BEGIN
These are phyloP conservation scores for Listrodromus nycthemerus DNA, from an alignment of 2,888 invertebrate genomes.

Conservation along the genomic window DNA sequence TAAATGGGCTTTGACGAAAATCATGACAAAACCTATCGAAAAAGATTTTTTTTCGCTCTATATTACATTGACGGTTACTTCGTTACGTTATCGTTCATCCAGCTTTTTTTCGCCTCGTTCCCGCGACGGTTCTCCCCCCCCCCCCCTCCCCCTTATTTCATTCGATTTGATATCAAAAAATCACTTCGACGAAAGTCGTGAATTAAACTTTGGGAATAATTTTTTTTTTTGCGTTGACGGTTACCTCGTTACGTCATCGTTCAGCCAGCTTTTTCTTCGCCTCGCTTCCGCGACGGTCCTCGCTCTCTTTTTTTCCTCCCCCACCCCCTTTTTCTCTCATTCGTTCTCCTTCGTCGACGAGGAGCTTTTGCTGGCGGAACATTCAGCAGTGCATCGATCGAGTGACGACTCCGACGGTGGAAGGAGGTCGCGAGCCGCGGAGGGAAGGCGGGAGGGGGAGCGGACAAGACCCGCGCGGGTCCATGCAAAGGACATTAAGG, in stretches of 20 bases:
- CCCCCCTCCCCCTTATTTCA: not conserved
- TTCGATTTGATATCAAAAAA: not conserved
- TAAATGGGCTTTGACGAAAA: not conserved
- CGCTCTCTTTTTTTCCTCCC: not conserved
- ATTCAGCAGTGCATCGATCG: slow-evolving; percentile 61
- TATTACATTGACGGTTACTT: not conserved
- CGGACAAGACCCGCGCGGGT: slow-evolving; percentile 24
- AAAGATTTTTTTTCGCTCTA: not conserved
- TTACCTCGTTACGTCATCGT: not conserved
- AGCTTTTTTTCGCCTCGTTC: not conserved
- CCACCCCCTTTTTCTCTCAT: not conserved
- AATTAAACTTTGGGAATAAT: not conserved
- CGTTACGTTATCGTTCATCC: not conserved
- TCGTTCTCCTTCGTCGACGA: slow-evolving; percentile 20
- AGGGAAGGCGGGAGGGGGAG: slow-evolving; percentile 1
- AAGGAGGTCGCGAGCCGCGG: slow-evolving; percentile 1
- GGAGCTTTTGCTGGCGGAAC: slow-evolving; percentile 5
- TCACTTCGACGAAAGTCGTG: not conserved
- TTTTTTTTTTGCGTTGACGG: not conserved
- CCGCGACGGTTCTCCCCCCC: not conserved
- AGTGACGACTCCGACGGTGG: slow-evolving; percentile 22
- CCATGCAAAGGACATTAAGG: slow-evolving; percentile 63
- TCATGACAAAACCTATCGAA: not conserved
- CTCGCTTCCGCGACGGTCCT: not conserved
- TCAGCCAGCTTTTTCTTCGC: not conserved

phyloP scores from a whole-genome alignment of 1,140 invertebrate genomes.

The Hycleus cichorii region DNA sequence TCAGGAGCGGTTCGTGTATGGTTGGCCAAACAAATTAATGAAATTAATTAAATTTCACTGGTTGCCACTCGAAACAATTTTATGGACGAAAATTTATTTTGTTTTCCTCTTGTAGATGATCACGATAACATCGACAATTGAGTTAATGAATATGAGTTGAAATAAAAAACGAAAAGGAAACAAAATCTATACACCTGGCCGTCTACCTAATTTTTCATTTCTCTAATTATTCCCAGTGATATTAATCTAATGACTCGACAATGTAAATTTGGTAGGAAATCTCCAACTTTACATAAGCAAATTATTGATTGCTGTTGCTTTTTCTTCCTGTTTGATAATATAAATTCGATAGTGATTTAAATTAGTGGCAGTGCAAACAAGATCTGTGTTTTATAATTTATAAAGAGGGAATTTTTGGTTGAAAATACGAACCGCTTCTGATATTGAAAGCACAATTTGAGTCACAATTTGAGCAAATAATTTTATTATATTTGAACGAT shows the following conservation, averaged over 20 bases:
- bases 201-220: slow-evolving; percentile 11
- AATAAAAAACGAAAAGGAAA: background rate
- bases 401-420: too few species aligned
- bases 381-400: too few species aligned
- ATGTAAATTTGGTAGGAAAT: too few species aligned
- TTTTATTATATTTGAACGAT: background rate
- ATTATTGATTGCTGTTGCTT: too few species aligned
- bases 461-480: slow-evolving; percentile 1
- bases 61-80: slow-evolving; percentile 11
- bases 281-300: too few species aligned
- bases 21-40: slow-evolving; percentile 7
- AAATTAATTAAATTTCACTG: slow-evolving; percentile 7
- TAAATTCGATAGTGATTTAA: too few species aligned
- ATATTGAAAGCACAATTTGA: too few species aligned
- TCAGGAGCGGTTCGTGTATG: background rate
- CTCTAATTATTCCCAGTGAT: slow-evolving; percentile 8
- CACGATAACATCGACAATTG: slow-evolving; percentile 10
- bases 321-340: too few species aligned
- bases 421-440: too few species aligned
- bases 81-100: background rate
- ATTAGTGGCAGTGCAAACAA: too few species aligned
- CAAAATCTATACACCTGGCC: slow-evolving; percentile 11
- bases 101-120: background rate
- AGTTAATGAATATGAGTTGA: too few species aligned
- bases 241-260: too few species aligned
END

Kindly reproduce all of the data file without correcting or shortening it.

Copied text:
These are phyloP conservation scores for Listrodromus nycthemerus DNA, from an alignment of 2,888 invertebrate genomes.

Conservation along the genomic window DNA sequence TAAATGGGCTTTGACGAAAATCATGACAAAACCTATCGAAAAAGATTTTTTTTCGCTCTATATTACATTGACGGTTACTTCGTTACGTTATCGTTCATCCAGCTTTTTTTCGCCTCGTTCCCGCGACGGTTCTCCCCCCCCCCCCCTCCCCCTTATTTCATTCGATTTGATATCAAAAAATCACTTCGACGAAAGTCGTGAATTAAACTTTGGGAATAATTTTTTTTTTTGCGTTGACGGTTACCTCGTTACGTCATCGTTCAGCCAGCTTTTTCTTCGCCTCGCTTCCGCGACGGTCCTCGCTCTCTTTTTTTCCTCCCCCACCCCCTTTTTCTCTCATTCGTTCTCCTTCGTCGACGAGGAGCTTTTGCTGGCGGAACATTCAGCAGTGCATCGATCGAGTGACGACTCCGACGGTGGAAGGAGGTCGCGAGCCGCGGAGGGAAGGCGGGAGGGGGAGCGGACAAGACCCGCGCGGGTCCATGCAAAGGACATTAAGG, in stretches of 20 bases:
- CCCCCCTCCCCCTTATTTCA: not conserved
- TTCGATTTGATATCAAAAAA: not conserved
- TAAATGGGCTTTGACGAAAA: not conserved
- CGCTCTCTTTTTTTCCTCCC: not conserved
- ATTCAGCAGTGCATCGATCG: slow-evolving; percentile 61
- TATTACATTGACGGTTACTT: not conserved
- CGGACAAGACCCGCGCGGGT: slow-evolving; percentile 24
- AAAGATTTTTTTTCGCTCTA: not conserved
- TTACCTCGTTACGTCATCGT: not conserved
- AGCTTTTTTTCGCCTCGTTC: not conserved
- CCACCCCCTTTTTCTCTCAT: not conserved
- AATTAAACTTTGGGAATAAT: not conserved
- CGTTACGTTATCGTTCATCC: not conserved
- TCGTTCTCCTTCGTCGACGA: slow-evolving; percentile 20
- AGGGAAGGCGGGAGGGGGAG: slow-evolving; percentile 1
- AAGGAGGTCGCGAGCCGCGG: slow-evolving; percentile 1
- GGAGCTTTTGCTGGCGGAAC: slow-evolving; percentile 5
- TCACTTCGACGAAAGTCGTG: not conserved
- TTTTTTTTTTGCGTTGACGG: not conserved
- CCGCGACGGTTCTCCCCCCC: not conserved
- AGTGACGACTCCGACGGTGG: slow-evolving; percentile 22
- CCATGCAAAGGACATTAAGG: slow-evolving; percentile 63
- TCATGACAAAACCTATCGAA: not conserved
- CTCGCTTCCGCGACGGTCCT: not conserved
- TCAGCCAGCTTTTTCTTCGC: not conserved

phyloP scores from a whole-genome alignment of 1,140 invertebrate genomes.

The Hycleus cichorii region DNA sequence TCAGGAGCGGTTCGTGTATGGTTGGCCAAACAAATTAATGAAATTAATTAAATTTCACTGGTTGCCACTCGAAACAATTTTATGGACGAAAATTTATTTTGTTTTCCTCTTGTAGATGATCACGATAACATCGACAATTGAGTTAATGAATATGAGTTGAAATAAAAAACGAAAAGGAAACAAAATCTATACACCTGGCCGTCTACCTAATTTTTCATTTCTCTAATTATTCCCAGTGATATTAATCTAATGACTCGACAATGTAAATTTGGTAGGAAATCTCCAACTTTACATAAGCAAATTATTGATTGCTGTTGCTTTTTCTTCCTGTTTGATAATATAAATTCGATAGTGATTTAAATTAGTGGCAGTGCAAACAAGATCTGTGTTTTATAATTTATAAAGAGGGAATTTTTGGTTGAAAATACGAACCGCTTCTGATATTGAAAGCACAATTTGAGTCACAATTTGAGCAAATAATTTTATTATATTTGAACGAT shows the following conservation, averaged over 20 bases:
- bases 201-220: slow-evolving; percentile 11
- AATAAAAAACGAAAAGGAAA: background rate
- bases 401-420: too few species aligned
- bases 381-400: too few species aligned
- ATGTAAATTTGGTAGGAAAT: too few species aligned
- TTTTATTATATTTGAACGAT: background rate
- ATTATTGATTGCTGTTGCTT: too few species aligned
- bases 461-480: slow-evolving; percentile 1
- bases 61-80: slow-evolving; percentile 11
- bases 281-300: too few species aligned
- bases 21-40: slow-evolving; percentile 7
- AAATTAATTAAATTTCACTG: slow-evolving; percentile 7
- TAAATTCGATAGTGATTTAA: too few species aligned
- ATATTGAAAGCACAATTTGA: too few species aligned
- TCAGGAGCGGTTCGTGTATG: background rate
- CTCTAATTATTCCCAGTGAT: slow-evolving; percentile 8
- CACGATAACATCGACAATTG: slow-evolving; percentile 10
- bases 321-340: too few species aligned
- bases 421-440: too few species aligned
- bases 81-100: background rate
- ATTAGTGGCAGTGCAAACAA: too few species aligned
- CAAAATCTATACACCTGGCC: slow-evolving; percentile 11
- bases 101-120: background rate
- AGTTAATGAATATGAGTTGA: too few species aligned
- bases 241-260: too few species aligned